Campaign Finance Reports Filed
Developers Spend $52,000 + to Push Measure N Sales Tax Hike;
Two Council Candidates Get & Spend Big $$$
According to official campaign finance reports filed with the City Clerk last week, the 2018 local elections are proving to be expensive and high-stakes for Dixon standards. That is despite Dixon City Council elections conducted by districts, instead of city-wide – requiring campaigning to only one-fourth as many voters as before. Each district has about 2,500 registered voters or less – with only two districts being elected this year. Districts 3 and 4 where elected in 2016.
Dixon voters, however, have a penchant for defeating heavily funded campaigns such as the proposed Race Track, and former Mayor Jack Batchelor’s re-election in 2016.
The largest war-chest is for Dixon Measure N – a Sales Tax Hike – funded to the tune of $51,500 by two developers with interests in Dixon properties. The Irvine, CA based Richland Management, which has been involved in developing Valley Glen and elsewhere, kicked in $15,000.
Roseville based JEN California 6, LLC – part of the Clifton Taylor controlled group of companies, including Taylor Builders which is working on developing the “Southwest Quadrant” of Dixon, along West A Street to I-80 – put in $36,500.
There is no organized campaign making expenditures against Measure N – although the Solano County Taxpayers Association and its Dixon Chapter have endorsed voting NO on N.
Other large campaign funding is in the two council races. For District 1, incumbent Scott Pederson raised $4,080.24 between June 30 and September 27. Pederson’s filing for the next period ending October 20 was not obtained by the Independent Voice, but is likely to include substantially higher numbers by the end of the campaign.
Former Councilman Mike Ceremello who is challenging Pederson, has raise and spent less than half those amounts – as of the October 23 filing deadline, Ceremello had not reached the $2,000 threshold at which detailed numbers must be filed.
The third candidate for that district, J.P.Ward Jr, likewise did not file a report, having also been under the $2,000 threshold.
In District 2, veteran incumbent Ted Hickman had likewise not reached that threshold for detailed reports. However, his challenger Jim Ernest had raised $10,937 as of October 20; he spent $5,302.43 of that – leaving a $6,034.57 cash balance.
Ernest biggest donors in this reporting period were Clifton Taylor (Taylor Builders, who are also behind Measure N Sales Tax), at $500 and Assemblyman Jim Frazier, also for $500. Donating $250 each to Ernest were Paul Irwin, co-owner of Bell Industries; the union sponsored Build Jobs PAC of Walnut Creek; Solano Orderly Growth Committee based in Fairfield; Tully, Inc development consultants located in Dixon; and Edgar McConnel, retired of Vancouver, Washington.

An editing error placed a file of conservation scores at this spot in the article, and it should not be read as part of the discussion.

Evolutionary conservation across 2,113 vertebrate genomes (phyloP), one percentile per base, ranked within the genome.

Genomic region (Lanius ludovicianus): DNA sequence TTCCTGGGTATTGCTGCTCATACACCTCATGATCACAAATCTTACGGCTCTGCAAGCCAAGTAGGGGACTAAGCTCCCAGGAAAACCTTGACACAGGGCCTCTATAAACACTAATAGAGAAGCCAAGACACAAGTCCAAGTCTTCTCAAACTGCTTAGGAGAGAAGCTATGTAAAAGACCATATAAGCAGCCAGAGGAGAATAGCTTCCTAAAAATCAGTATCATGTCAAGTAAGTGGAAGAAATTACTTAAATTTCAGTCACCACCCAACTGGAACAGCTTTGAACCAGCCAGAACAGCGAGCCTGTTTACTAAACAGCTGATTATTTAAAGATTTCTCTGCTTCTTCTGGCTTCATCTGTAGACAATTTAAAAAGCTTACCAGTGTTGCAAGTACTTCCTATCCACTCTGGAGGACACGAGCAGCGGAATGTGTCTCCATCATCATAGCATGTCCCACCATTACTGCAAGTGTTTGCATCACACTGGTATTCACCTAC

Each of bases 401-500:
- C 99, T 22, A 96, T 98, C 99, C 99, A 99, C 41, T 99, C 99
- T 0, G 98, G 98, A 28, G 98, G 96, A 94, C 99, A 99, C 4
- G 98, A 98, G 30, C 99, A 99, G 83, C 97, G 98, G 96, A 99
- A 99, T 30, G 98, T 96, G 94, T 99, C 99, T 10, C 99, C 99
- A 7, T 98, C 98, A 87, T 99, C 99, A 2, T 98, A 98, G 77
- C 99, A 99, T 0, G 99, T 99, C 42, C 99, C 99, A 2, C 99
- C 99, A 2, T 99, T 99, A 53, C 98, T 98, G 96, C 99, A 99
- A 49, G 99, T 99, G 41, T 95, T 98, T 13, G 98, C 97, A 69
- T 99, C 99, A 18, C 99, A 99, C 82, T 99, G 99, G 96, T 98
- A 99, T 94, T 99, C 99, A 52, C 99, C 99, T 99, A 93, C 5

Giving Ernest $200 were Kay Cayler, retired Kelli Veliz, a research assistant at Genentech. Ernest’s $100 donors this period include: former City Manager Warren; former City clerk Janis Beaman; Carol Ventura of Elk Grove; Carol Schene.
Pederson’s October 5 report shows his top donors at $500 were: Taylor Builders LLC 9 (noted above); Tim LeFever, retired attorney and real estate investor; and KJ Real Estate (Kevin Johnson) who leases the “Train Station” from the City of Dixon. State Senator Bill Dodd gave Pederson $200, as did Russ and Kay Cayler, retired.
At $100 each, Pederson was supported by former City Manager Warren Salmons; Ace Hardware owner Anthony (Tony) Tryba; Alex Henthorn, a State Assembly Communications Director; Cathy Morris; Irving Terabishi of Fairfield and retired; Steve Beaman, husband of former City Clerk Janis Beaman; Dave Johnson; Frisby Smith; William Smith; and Rick Fuller.
Ernest and Pederson have been endorsed by an LGBT activist group on their Facebook page – which described them as “allies.” Ernest announced his campaign on that Facebook page. Both have sought to recruit campaign volunteers on the page.
Both Ernest and Pederson are supported by former Mayor Jack Batchelor. Ernest was appointed to the Planning Commission by Batchelor three years ago. Batchelor, of course, embarrassingly lost re-election, garnering only 27% of the vote while outspending his two challengers by more than double. Batchelor’s loss is attributed to his enactment of tripled sewer fees, and suing the taxpayers to prevent the issue from being placed on the ballot.
Pederson voted with Batchelor both to triple the sewer fees and sue the taxpayers, using over $220,000 of city taxpayers funds in attorney fees to do so.
Ernest was asked specifically in a questionnaire from this newspaper whether he supported the sewer rate hike and the lawsuit to deny a vote by the people. He pointedly refused to answer any of the questions, as did Pederson.
Ernest touts his three years on the Planning Commission and 30 years as a business owner and martial arts instructor.
Hickman is running on his 52 years of service to Dixon in numerous capacities, both in city government and local youth and charitable activities.
An independent expenditure campaign AGAINST Pederson created by Councilman Devon Minnema raised over $1,100 which was spent on a postcard mailer to defeat Pederson.
Donors to the committee – Good Governance PAC – include: David Dingman, $500; Minnema for Dixon City Council, $400; Leaness Bogue; $150; and Tom Nishimura, $100. Additional funds were rasied in amounts under $100 – which do not have to be reported in detail.